The regulations will override the lease provisions. So, for example, if the lease provides for the tenant to pay a fixed percentage of the heating costs based on floor area, the bill must instead be based on actual consumption. If this is more than the fixed percentage, the regulations do not make it clear whether the tenant can be required to pay the higher amount.

2. Duty to notify

A landlord caught by the rules must notify certain information (e.g. the estimated consumption of energy and the type of meters) to the National Measurement and Regulation Office ("NMRO") by 31 December 2015. This information must be updated at least every 4 years.

3. Duty to install meters

By 31 December 2016, landlords must install meters and temperature control devices. There is an exemption where the landlord can show, in line with detailed provisions set out in the regulations, that this is not cost effective or technically feasible.

If this exemption applies, the landlord must still install heat cost allocators, thermostatic radiator valves and hot water meters, except where the same exemption applies again.

There is no exemption if the landlord cannot obtain entry to the property to install the apparatus. However, in most cases it seems unlikely a tenant would object, as it is usually in the tenant's interests and the inconvenience should be minimal.

It obviously depends on the exact wording of the lease, but landlords should be able to recover the costs of installing the meters and other apparatus through the service charge.

These regulations will be another headache for landlords and it is questionable whether they will do much to achieve the aim of reducing CO² emissions. We will wait to see how rigorously the NMRO enforce the regulations, but most landlords are unlikely to want to risk the penalties of failing to comply.

Lucy Smith is a Professional Support Lawyer in the Real Estate Department.



The Infrastructure Act became law on 12 February 2015 introducing new measures to make it easier, quicker and simpler to get Britain building. These measures include:

  • allowing the deemed approval of discharges of planning condition;
  • provision for Mayoral Development Orders; and
  • amendments to the consideration of the nationally significant infrastructure projects (NSIPs).   

Deemed approval of planning conditions

Developers will certainly welcome the proposal for regulations allowing deemed approval of planning conditions. Developers may have more certainty that they can get an approval of planning conditions within a specific timescale. Anything which reduces the unknowns associated with the planning system will always be appreciated.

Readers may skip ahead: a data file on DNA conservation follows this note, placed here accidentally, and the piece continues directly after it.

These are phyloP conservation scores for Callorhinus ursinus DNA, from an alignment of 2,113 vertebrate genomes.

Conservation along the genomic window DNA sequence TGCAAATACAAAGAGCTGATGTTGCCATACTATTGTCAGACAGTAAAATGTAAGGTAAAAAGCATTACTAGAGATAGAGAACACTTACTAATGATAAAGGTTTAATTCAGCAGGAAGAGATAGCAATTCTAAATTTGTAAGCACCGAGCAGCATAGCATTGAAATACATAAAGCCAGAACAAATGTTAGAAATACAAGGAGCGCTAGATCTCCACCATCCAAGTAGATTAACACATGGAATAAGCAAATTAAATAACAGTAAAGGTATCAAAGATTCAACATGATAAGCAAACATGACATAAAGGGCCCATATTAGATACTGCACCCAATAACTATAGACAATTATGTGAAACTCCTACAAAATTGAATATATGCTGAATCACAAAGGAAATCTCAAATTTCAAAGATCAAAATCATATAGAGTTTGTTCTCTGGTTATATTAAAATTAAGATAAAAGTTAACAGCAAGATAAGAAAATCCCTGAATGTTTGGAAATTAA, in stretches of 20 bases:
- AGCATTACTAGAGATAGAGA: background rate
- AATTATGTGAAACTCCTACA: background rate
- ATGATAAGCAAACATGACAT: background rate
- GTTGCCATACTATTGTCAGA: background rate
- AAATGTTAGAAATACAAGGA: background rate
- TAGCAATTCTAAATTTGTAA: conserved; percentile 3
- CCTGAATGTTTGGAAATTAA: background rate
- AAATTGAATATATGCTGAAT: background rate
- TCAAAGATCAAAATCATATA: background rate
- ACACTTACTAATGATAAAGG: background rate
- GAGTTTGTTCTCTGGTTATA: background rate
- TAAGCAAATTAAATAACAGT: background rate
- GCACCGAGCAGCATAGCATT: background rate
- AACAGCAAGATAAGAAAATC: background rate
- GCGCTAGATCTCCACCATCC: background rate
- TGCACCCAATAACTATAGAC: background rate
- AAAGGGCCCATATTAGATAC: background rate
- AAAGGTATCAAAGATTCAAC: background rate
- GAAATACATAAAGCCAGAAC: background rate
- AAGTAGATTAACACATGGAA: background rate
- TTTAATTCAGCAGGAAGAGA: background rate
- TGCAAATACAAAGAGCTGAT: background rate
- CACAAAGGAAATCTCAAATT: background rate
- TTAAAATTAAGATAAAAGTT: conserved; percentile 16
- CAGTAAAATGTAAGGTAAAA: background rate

The regulations do not, of course, prevent the local authority from rejecting the planning condition application, so a developer's timescale is still not completely certain. It will, however, be particularly useful where a developer is seeking to discharge pre-commencement conditions and implement a permission which is close to expiring. What is not clear is how easy it will be to demonstrate that a deemed discharge has occurred when selling on a development.

Mayoral Development Orders

The Mayor is being given powers to create permitted development rights specifically for parts of London. This power already exists for local councils and even neighbourhood forums where there is an adopted neighbourhood plan. It therefore seemed anomalous that the Mayor did not have equivalent powers.

Changes to national permitted development rights such as the office to residential change of use, demonstrates that London has arguably different needs and pressures from other parts of the country. While not capable of removing national rights, a Mayoral Development Order could certainly supplement existing rights and powers London wide, or just in certain boroughs. These powers can also be exercised on a site-specific basis, e.g. allowing the Mayor to loosen planning constraints on a particular growth point or existing business park.


The changes to the process are streamlining more than radical. They are more likely to result in swifter decision-making than have a direct effect on the final result. Objectors may be concerned at the power to reduce the level of consultation required when making minor changes to the approved scheme – however, this echoes the existing regime for non-material and minor material amendments to planning permissions.

Although the Act received Royal Assent, Mayoral Development Orders and NSIPs remain partly in force and will only be fully implemented if approved by the new government in May. 

Daniel Farrand is Joint Head of Planning and Environment.